Coach’s Corner: The longest week in snowboarding
I have over a decade of experience working with children — if you include helping to raise my siblings we could make that two decades — but no experience is quite like the United States of America Snowboard and Ski Association Nationals.
For most of our Aspen Valley Ski and Snowboard Club snowboard athletes, invites to Nationals is the main competitive goal. There are five disciplines broken up into multiple age groups for competitors. Slalom, giant slalom, boardercross, slopestyle and halfpipe. The first three are races against either the clock or the opponents in your heat, the latter two are critiqued by a panel of judges on a variety of aspects, such as technicality, difficulty, amplitude and more. Nationals holds two other events, a rail jam and a banked slalom, with entry obtained through a lottery system.
The first five are the main events that the majority of athletes train most for and count toward an overall podium for those who compete in all disciplines during the week.
This year was my third year attending Nationals in any capacity. The week is long, each event taking a full day to complete per age group. After the event there are the awards ceremonies for that day. If you have ambitious athletes then you still have the rail jam in the evenings after the awards. Once that is over, it is time to head back to the condo to prep and tune all the boards for the following day of competition. This doesn’t include finding time for riders meetings, coaches meetings and parent meetings each day so that everyone is clued in as to what the schedule for the following day is or making sure you’ve got enough facemasks, sunscreen, snacks and more to cover anyone that might have forgotten theirs during the commotion.
Needless to say this makes for long days. My two longest started on mountain around 7:30 a.m. with course inspection and didn’t end until around 11:15 p.m., after board tuning.
Were those days exhausting? Absolutely. You’ve heard the maxim, “Hurry up and wait.” This is entirely true for competition as well. The first hour of an event is incredibly rushed and frantic, with all coaches and competitors wanting to inspect the course and practice as much as possible within the allotted timeframe. After that, if all goes well, with no course holds, then you’re waiting for your competitors to be called into line, take their runs and come back around to do it again. Waiting sounds easy enough, but it’s not.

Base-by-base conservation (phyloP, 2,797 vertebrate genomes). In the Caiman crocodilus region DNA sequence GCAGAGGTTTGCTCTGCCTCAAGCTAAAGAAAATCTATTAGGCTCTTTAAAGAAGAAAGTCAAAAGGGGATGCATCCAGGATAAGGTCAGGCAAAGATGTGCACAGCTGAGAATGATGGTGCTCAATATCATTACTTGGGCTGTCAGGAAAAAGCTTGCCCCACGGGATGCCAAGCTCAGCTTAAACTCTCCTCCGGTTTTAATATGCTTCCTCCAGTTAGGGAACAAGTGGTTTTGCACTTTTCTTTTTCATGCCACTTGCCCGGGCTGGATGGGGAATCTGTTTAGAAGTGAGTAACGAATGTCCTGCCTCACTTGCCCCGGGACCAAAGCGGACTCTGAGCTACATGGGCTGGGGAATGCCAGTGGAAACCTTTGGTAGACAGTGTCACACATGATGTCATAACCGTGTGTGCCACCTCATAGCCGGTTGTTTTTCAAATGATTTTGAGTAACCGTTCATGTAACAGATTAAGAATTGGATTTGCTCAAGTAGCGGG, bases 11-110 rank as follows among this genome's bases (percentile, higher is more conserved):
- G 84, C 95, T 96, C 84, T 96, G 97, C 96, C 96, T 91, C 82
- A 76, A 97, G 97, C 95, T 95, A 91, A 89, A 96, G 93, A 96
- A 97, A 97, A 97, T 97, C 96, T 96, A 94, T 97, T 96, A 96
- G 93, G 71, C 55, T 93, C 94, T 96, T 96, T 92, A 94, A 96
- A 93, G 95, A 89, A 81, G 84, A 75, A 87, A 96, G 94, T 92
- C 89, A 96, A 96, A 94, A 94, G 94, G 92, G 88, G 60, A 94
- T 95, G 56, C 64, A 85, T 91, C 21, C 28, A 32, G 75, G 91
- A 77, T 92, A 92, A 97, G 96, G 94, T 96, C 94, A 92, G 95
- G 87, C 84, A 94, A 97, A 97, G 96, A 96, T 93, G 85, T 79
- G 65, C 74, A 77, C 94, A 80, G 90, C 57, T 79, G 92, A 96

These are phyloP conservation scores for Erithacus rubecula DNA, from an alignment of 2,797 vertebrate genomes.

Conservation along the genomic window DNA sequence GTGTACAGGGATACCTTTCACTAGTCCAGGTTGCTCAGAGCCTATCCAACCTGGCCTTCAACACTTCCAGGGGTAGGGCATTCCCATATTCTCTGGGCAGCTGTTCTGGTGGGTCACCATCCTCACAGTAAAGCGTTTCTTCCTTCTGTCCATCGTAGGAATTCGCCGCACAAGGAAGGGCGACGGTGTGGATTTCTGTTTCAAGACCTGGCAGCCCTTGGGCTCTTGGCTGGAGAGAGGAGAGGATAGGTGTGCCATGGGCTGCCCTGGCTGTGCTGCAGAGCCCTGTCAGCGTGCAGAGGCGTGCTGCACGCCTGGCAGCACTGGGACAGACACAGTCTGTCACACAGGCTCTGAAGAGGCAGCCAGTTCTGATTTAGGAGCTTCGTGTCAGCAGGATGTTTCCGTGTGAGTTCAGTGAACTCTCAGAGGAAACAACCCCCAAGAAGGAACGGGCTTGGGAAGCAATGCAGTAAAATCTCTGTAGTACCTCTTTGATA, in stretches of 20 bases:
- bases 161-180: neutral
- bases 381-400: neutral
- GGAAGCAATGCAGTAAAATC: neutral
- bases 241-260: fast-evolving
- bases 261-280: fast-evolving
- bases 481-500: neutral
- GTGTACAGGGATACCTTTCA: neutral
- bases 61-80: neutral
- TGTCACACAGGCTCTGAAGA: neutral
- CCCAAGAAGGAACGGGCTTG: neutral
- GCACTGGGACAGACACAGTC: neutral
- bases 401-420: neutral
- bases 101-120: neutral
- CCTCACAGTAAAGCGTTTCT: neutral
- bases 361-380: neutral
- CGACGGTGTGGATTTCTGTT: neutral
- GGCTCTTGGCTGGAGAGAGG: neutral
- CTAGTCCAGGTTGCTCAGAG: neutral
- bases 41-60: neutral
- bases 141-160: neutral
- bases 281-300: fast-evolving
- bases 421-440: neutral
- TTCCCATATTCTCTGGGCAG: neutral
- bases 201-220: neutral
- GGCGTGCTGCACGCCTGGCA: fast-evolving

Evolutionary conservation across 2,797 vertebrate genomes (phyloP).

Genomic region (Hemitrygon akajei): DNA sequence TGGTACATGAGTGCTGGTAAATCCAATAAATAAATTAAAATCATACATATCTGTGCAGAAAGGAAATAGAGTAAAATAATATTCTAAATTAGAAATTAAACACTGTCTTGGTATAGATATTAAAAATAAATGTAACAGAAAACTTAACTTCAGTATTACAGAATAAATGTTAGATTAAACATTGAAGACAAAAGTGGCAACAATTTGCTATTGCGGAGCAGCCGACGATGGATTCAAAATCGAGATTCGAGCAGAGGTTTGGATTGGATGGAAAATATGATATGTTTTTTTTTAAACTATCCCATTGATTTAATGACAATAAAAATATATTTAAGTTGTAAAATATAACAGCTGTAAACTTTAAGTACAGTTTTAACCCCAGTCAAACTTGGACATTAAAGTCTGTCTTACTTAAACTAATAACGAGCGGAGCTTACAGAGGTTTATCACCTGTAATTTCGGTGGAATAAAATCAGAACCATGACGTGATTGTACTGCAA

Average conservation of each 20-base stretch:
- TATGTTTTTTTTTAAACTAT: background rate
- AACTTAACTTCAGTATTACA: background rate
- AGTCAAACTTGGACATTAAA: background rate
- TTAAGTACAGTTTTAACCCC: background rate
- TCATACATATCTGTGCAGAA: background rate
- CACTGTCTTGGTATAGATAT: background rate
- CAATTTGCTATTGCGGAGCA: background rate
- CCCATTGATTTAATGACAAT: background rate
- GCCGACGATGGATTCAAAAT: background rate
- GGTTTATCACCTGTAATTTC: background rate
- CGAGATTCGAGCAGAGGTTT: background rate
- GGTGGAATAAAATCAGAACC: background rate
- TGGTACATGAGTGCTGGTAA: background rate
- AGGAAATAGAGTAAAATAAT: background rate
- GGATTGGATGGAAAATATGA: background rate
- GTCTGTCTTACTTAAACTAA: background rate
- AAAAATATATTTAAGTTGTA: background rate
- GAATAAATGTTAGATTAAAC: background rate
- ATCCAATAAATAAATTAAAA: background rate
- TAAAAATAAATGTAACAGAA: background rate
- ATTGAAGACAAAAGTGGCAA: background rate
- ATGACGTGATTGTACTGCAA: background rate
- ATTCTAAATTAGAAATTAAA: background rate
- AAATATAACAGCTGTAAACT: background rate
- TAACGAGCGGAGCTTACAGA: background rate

This year I was coaching the girls of AVSC, ranging in age from 11 to 17. Have you ever spent five days in a row with girls of that age basically not leaving your sight for more than 10 minutes out of 10-plus hours? I’m not entirely sure how I pulled it off. There’s the psychology of it, keeping the girls calm and not too riled up or nervous about what may or may not happen on course. We definitely came up with a bunch of inside jokes and games to play to keep our minds occupied during the down times. I had the Little Mermaid’s “Under the Sea” scene queued up on my iPhone the entire week as a distraction. It was Kelanii Scarpaci’s birthday every morning aside from April Fools Day, so we would obviously sing Happy Birthday. That would last about two minutes, then there was the laughter that came with all the awkward looks from those around us wondering how it’s a girl’s birthday three days in a row. Instagram was utilized quite a bit, and by the end of the week, for some unknown reason, needing two packets of mayonnaise and a receipt was very important. No, I would not like that supersized.
The moments on deck were incredibly tense as well. This is where the nerves start flying. Frustrations and insecurities crept back into the girls’ minds. Doing my best to assuage fears could prove difficult. No two athletes are the same. Sometimes it was a quick calming meditation session, sometimes visualizing the run ahead of them, sometimes just being aggressive to pump them up, every time was different, and once the athletes got out the gate you just hoped that whatever it was, it worked.
In the end, I feel pretty confident that most of my efforts did in fact work. Kelanii of Aspen came home with bronze for the rail jam, Isabella Borenstein of Snowmass Village returned with second place overall for her age group, Jillian Moore from Boulder stepped up her difficulty level and amplitude confidently riding bigger features than she had all season, and Millie Simon of Carbondale, the youngest in the group, came away with smiles, new friends and some people to look up to within our own team after her very first Nationals experience.
Every year by the end of the week I cannot wait to get home and just spend a few moments on the couch without having to think of a single thing related to, well, anything, but each Nationals week is an incredibly inspiring event that I wouldn’t trade for the world. That being said I can’t wait to do it again, and ladies, make sure the mayonnaise packets don’t have holes in them, it gets all over the tools in my pockets.
Josh Ganz is a snowboarding coach for the Aspen Valley Ski and Snowboard Club. Email him at firstname.lastname@example.org.
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